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WA clarifications

Wednesday 26 November 2014

My attention was drawn to a recently-posted document on the OCC while I was at the Standardisation meeting at Cardiff. This is snappily entitled "Clarifications for language acquisition written assignments (first examinations 2015) (Updated November 2014)", and it is available on the OCC > Diploma Programme > Language Acquisition > English B > FAQ and clarifications.

It is well worth a read since it does indeed clarify, and answers a number of questions that I have heard at workshops. There is nothing radically new in it if you have read the requirements for the new WA procedure as outlined in the Subject Guide (2015), but it does add nuances, and makes certain phrasings in the Guide more specific and exact. You should, of course, download a copy and read it through attentively yourself, but here are a few details that I personally found significant...

layout and Presentation ... this section recommends that, since the WA is to be word-processed, students should make use of the easy availability of fonts and layout. This should be to make the text as easily readable as possible, and demonstrate "a clear understanding of text types". However, students should be reminded that there are no marks available for 'artistic merit', so they should use fonts and layout to encourage clarity, not to show how clever they are.

supervision of the written assignment ... this whole section emphasises the idea of the teacher's role as guide and advisor, not invigilator - check it out. Note in this section ...

'reusing articles already studied in class' ... this is "not acceptable". So, essentially, students have to go out there and find new materials (this presumably applies principally to the SL WA).

bibliography (?) ... there is a clear statement that "It is not necessary to include in-text referencing (for either SL or HL) ... as the written assignment is not considered to be an academic research document". However, it does seem to be recommended "...to include a bibliography at the end of the task..." Personally speaking, this seems a little redundant since bibliographic details are required on the cover sheet anyway - but why not simply do it, especially since the bibliography "...is not included in the word count...".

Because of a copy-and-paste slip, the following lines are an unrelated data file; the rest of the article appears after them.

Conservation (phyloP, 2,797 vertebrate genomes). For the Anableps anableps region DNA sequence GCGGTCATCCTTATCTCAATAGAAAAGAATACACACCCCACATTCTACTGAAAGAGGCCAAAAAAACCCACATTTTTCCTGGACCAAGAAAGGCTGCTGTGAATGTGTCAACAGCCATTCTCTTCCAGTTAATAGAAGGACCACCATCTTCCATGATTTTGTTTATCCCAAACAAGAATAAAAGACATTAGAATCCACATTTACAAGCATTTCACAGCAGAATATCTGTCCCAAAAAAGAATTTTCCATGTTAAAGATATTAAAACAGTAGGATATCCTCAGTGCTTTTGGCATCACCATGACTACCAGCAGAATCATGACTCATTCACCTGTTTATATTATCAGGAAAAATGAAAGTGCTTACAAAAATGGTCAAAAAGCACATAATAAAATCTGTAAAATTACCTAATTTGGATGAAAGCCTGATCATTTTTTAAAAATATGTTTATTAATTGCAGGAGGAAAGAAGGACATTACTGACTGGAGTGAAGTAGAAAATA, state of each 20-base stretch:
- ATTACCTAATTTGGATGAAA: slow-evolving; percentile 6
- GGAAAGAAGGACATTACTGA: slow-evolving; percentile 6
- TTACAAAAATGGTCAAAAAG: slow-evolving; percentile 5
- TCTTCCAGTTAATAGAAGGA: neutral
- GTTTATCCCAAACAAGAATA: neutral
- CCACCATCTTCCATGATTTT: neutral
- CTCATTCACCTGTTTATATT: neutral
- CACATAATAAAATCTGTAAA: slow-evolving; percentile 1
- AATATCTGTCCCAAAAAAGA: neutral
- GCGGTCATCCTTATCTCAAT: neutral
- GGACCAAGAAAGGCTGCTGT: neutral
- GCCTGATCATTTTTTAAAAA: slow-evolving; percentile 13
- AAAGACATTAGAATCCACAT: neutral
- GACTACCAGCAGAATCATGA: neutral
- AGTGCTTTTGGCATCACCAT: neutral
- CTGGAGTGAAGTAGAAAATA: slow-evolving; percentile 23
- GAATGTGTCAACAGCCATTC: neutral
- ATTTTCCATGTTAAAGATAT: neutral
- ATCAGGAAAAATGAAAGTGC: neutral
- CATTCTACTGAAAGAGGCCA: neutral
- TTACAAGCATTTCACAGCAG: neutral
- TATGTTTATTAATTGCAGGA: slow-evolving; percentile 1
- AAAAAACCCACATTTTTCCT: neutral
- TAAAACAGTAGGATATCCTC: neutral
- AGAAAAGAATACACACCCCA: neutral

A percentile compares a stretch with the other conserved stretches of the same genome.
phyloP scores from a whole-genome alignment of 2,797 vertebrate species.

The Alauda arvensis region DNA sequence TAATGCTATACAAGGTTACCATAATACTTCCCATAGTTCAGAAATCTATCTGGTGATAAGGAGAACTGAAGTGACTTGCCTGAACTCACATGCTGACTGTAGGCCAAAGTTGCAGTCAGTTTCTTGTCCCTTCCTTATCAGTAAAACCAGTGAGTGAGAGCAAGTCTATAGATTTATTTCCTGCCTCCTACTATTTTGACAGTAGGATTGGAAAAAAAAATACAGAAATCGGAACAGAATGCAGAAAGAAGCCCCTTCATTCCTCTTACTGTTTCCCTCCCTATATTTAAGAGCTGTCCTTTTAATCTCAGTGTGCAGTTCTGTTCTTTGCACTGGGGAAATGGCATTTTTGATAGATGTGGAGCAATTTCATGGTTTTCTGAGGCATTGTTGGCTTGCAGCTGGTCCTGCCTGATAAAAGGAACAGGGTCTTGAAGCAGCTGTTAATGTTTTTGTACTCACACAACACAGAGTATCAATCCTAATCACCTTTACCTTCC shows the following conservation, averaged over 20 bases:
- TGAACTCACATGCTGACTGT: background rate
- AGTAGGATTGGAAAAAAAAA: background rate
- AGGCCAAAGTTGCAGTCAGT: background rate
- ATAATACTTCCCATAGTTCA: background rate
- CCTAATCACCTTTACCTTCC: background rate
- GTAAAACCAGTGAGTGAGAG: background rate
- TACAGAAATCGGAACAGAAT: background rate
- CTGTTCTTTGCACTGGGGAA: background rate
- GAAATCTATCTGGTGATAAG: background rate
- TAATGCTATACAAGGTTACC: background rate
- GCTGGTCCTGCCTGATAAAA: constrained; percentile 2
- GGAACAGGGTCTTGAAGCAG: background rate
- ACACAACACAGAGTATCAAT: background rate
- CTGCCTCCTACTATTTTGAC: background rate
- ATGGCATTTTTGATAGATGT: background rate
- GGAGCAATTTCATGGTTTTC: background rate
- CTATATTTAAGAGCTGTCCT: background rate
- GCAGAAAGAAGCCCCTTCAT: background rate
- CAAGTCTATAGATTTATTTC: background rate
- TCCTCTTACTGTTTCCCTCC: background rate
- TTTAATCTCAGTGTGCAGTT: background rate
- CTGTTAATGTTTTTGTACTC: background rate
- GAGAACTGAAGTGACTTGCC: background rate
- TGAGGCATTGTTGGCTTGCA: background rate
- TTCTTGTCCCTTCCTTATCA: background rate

copying ... do remind your students that "...it is not acceptable to copy large sections of source texts". This very clear statement fits with complaints I have heard from senior WA examiners. What is a 'large section'? I would suggest anything more than a longish phrase or a shortish sentence.

similar texts or tasks ... under the 'old' WA system (to November 2014), teachers were required to ensure that no students chose the same texts and/or tasks. Now, consider the following from page 3 of this Clarifications document: "...it is the teacher’s right to disallow any text and task that they believe to be inappropriate as a written assignment, or that has already been used by other candidates." Note that 'right' does not mean the same as 'duty' or 'obligation' - it should be seen in the context of the teacher's "...duty to ensure, to the best of their professional ability, that there is no plagiarism or collusion." Fair enough - which I interpret to mean that if two students happen to use the same materials for different purposes, fine; but if they obviously are simply borrowing ideas, tell them to go away and think again.

'anglophone' texts at SL ... a clear instruction that the texts that students choose should "...relate to the target country or regions of the language being studied". So, discourage texts about, say, globalisation in general terms, and rather require texts about the effects of globalisation in, say, the UK.

graphic novels at HL ... helpfully, the document specifically says that these works are acceptable (for study under the literature element of HL and therefore as stimuli for the HL WA), provided that they are "fundamentally literary in nature" - which means, in essence, 'sufficiently challenging and sophisticated'.

So there you: edited highlights of a useful and interesting document. As always, I recommend that you read the whole text yourself.



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